Ford County Commissioner Chris Boys spoke about the potential that the facility has already shown by briefly talking about a homebuyers class taught by Mollea Wainscott with Dodge City economic development. The class had both an English- and Spanish-speaking class.
“Really, when you go in and you see these rooms, they’re decked out, they’re made right now to be a university setting and we’re just very excited on the county’s side,” Boys said.
Executive director of the Law Enforcement Training Center Darin Beck talked about how the new University/Training Center will serve community police as an ongoing continuous education and training site.
Once officers have graduated their basic training from the Law Enforcement Training Center main campus in Hutchinson, the mandatory continuous training is often limited to just that campus.
In an effort to find a way to regionalize and remedy this limitation, Beck said, he reached out to communities across Kansas to find available classroom space to utilize for their continuous training program. He was surprised to find Dodge City was already working on a similar program.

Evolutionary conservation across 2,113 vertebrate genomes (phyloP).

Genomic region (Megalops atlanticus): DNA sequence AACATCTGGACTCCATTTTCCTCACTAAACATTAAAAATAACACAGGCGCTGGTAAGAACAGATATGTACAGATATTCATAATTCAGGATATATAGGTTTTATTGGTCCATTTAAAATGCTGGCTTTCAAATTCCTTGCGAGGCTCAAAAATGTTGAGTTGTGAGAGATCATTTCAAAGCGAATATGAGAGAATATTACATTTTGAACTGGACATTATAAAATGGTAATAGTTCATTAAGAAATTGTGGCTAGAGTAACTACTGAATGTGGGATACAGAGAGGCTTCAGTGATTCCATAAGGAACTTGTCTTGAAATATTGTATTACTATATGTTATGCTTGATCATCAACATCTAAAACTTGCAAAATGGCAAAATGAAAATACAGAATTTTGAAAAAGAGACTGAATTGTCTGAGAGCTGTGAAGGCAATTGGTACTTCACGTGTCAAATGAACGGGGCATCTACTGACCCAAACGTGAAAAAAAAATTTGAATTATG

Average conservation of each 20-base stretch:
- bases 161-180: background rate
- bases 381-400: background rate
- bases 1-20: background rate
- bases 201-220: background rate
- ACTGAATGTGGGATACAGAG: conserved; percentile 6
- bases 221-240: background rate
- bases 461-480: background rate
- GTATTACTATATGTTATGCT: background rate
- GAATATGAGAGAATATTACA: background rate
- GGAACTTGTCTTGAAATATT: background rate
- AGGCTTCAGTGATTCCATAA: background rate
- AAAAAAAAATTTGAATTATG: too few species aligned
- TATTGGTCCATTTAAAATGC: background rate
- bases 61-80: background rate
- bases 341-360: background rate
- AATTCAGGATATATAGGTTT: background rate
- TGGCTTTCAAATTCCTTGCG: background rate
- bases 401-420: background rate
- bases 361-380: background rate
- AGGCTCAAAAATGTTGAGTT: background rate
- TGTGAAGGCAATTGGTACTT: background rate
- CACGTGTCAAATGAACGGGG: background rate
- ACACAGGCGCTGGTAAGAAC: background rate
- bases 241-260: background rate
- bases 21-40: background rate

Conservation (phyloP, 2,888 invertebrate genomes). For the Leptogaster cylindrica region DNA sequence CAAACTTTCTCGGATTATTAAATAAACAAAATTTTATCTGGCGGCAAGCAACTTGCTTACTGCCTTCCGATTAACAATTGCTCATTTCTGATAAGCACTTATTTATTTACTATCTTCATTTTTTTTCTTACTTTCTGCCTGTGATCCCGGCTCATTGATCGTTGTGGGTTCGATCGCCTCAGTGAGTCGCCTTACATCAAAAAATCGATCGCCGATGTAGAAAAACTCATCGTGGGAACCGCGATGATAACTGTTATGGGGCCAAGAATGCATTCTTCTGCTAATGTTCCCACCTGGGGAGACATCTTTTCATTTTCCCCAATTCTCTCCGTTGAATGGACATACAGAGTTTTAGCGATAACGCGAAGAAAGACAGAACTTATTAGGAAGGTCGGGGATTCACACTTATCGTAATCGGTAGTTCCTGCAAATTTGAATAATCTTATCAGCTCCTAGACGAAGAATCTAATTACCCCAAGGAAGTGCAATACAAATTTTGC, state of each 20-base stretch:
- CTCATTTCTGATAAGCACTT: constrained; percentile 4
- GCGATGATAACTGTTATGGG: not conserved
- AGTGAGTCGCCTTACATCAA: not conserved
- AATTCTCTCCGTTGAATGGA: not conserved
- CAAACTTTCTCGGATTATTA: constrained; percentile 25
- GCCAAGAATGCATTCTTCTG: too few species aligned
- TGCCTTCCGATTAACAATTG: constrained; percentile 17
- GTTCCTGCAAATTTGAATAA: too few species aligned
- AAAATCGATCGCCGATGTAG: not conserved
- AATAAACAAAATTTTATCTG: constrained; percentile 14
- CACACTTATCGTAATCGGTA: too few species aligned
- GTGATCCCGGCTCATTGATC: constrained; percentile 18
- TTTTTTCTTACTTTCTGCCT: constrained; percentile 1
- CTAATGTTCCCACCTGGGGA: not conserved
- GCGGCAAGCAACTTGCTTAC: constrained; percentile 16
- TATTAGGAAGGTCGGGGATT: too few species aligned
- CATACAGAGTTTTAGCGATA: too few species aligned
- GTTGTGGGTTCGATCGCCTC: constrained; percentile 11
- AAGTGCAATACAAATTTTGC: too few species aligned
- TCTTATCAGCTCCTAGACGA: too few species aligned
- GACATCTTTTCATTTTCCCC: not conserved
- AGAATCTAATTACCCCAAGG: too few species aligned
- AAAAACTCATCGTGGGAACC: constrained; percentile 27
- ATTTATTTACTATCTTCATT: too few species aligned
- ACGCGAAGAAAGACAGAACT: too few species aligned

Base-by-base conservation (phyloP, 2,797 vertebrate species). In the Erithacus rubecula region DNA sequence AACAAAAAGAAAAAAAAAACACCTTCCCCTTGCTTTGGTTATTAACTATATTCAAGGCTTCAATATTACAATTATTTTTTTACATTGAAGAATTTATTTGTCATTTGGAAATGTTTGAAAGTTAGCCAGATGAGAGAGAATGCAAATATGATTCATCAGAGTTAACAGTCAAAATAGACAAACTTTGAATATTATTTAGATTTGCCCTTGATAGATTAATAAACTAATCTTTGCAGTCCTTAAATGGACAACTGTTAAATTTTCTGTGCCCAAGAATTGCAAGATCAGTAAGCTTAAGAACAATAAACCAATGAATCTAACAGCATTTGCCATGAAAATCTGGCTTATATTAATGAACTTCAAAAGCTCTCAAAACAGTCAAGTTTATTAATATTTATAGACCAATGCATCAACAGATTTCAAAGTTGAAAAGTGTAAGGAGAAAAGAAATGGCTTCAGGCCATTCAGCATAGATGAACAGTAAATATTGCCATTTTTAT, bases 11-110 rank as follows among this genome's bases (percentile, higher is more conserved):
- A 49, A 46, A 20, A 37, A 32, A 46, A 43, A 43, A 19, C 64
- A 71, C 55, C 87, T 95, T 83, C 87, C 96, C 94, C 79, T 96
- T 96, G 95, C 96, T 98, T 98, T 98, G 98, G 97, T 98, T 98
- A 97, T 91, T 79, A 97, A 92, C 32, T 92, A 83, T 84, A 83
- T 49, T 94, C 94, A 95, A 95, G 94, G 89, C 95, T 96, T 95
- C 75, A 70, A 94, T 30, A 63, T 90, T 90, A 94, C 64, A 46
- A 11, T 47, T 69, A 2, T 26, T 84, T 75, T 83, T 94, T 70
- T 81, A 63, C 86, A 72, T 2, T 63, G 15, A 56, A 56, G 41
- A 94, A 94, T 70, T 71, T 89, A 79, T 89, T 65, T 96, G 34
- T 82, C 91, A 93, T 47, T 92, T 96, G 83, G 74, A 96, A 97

The University/Training Center in Dodge City is the first site for the Law Enforcement Training Center’s regionalized continuous training initiative and local officers will use this facility to complete their mandatory yearly 40 hours of additional training.
“We’ve already been working with Sheriff Carr and Chief Francis very closely and we’ll be bringing everything from identifying implicit biases and how to equip oneself to resiliency training,” Beck said.
Associate professor and assistant chair of the Department of Nursing Dr. Tanya Smith, from Fort Hays State University, explained that the online RN-to-BSN hybrid learning module utilized at the facility is designed for practicing registered nurses with their associate degree in nursing to help further their education by earning their bachelor’s degree in a more convenient location.